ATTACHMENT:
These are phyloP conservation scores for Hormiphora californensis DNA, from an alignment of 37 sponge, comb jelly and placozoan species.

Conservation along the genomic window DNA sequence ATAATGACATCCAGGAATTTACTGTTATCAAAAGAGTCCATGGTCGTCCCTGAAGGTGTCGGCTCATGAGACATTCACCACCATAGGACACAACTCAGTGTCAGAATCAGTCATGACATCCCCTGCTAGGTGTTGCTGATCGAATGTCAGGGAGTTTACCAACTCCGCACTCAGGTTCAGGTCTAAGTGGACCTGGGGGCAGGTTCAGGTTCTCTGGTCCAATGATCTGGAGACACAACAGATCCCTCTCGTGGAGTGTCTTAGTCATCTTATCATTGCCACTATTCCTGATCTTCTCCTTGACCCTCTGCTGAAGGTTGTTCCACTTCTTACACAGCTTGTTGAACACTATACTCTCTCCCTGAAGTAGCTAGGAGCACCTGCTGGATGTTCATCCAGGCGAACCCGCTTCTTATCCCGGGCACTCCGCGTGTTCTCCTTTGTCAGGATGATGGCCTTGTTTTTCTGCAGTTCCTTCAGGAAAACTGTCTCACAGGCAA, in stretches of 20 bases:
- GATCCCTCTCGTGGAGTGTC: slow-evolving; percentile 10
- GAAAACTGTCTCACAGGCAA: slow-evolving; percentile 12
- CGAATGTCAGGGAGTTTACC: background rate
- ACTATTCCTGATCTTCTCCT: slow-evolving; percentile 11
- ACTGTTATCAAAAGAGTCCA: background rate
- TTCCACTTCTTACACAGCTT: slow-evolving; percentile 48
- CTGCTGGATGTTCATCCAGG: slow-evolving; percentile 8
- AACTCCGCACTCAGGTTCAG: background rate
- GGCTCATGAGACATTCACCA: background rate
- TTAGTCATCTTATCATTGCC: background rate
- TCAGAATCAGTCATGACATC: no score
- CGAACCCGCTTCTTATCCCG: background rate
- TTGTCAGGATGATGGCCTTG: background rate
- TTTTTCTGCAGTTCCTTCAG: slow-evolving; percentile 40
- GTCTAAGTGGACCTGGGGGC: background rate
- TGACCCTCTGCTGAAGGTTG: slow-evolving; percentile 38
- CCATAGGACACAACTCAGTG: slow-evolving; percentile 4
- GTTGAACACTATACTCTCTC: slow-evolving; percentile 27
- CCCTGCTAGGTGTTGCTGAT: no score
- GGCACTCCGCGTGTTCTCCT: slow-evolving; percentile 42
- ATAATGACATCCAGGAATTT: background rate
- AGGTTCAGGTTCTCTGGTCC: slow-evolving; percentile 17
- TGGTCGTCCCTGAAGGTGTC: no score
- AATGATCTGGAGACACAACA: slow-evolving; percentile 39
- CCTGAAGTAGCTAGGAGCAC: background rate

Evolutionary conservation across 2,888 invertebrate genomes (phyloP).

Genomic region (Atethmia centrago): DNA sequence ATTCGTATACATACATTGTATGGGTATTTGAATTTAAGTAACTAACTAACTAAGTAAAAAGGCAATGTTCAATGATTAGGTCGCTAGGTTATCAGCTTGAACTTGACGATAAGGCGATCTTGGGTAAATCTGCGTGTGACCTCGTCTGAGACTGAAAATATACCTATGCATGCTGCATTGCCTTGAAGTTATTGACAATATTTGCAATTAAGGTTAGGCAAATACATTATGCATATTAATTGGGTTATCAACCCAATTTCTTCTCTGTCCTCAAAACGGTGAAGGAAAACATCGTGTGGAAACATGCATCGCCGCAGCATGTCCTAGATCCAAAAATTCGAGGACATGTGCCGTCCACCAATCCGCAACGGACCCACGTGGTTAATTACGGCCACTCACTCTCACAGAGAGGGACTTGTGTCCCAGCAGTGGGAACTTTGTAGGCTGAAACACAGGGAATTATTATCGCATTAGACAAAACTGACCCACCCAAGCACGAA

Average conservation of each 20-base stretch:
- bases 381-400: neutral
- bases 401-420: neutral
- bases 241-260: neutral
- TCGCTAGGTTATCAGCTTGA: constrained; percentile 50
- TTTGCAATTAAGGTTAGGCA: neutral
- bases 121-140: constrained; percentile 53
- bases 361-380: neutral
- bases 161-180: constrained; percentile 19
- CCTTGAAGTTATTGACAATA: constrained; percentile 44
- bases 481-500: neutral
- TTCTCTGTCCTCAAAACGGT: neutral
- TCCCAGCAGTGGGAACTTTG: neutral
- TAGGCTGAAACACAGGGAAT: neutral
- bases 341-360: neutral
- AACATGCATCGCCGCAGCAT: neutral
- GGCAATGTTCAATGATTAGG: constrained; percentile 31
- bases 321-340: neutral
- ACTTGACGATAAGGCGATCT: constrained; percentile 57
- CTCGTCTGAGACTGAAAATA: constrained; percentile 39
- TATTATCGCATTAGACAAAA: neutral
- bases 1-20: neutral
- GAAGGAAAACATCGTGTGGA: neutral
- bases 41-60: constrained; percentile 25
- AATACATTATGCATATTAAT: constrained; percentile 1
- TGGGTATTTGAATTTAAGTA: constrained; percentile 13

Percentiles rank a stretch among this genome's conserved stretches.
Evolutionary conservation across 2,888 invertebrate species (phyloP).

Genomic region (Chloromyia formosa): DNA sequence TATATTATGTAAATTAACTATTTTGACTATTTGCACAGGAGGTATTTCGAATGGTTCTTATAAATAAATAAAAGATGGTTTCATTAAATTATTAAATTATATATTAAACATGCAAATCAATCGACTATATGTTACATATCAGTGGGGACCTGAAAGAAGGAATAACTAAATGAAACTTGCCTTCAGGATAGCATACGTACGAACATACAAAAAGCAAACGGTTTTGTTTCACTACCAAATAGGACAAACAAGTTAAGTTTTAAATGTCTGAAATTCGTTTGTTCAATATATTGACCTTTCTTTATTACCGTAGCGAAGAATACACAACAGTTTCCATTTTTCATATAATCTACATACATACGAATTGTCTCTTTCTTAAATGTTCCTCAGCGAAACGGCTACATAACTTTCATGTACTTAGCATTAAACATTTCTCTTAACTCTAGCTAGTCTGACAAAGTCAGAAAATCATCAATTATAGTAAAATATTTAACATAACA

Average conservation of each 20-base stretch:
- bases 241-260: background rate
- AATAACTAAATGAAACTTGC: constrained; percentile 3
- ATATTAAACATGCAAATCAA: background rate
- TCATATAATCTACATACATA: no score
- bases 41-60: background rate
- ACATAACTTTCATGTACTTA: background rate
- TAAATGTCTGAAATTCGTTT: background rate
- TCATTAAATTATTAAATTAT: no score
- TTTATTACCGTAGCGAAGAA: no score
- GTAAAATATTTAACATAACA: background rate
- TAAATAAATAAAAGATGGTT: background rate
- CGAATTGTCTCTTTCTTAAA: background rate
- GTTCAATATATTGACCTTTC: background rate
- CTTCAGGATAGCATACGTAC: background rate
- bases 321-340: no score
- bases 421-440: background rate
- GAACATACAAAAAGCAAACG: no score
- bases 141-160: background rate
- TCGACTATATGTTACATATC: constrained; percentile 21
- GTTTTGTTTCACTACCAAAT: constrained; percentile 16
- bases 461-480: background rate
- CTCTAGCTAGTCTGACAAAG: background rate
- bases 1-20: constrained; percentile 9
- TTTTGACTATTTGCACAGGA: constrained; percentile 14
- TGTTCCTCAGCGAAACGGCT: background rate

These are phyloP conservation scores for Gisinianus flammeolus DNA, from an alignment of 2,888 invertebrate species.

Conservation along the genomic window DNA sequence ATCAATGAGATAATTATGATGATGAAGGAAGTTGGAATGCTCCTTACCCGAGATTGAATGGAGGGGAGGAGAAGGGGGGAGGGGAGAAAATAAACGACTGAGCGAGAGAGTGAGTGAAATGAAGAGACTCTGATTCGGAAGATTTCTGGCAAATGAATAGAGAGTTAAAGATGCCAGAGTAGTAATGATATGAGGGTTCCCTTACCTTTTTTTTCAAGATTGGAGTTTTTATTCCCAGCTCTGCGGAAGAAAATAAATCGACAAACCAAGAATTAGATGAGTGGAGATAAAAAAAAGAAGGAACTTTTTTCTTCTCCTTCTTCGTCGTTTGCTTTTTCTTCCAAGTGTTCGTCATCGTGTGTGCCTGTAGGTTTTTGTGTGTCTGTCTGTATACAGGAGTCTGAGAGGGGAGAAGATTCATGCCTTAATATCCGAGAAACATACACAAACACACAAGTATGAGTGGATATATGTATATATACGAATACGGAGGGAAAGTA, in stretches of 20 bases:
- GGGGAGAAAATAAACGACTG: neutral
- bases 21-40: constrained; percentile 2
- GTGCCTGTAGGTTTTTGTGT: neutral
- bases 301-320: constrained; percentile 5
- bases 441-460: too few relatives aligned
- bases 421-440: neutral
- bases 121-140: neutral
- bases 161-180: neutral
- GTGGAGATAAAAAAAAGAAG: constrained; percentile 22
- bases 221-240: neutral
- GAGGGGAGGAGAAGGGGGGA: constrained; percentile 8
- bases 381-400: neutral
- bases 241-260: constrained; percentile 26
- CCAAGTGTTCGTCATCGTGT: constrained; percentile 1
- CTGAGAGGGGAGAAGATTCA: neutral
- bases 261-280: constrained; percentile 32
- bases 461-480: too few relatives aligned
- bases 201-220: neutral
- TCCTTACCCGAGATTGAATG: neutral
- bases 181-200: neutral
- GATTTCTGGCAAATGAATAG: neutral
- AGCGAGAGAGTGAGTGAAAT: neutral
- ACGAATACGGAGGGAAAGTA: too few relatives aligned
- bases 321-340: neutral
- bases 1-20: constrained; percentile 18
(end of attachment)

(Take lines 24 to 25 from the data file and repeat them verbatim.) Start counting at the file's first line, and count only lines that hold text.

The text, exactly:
- AGGTTCAGGTTCTCTGGTCC: slow-evolving; percentile 17
- TGGTCGTCCCTGAAGGTGTC: no score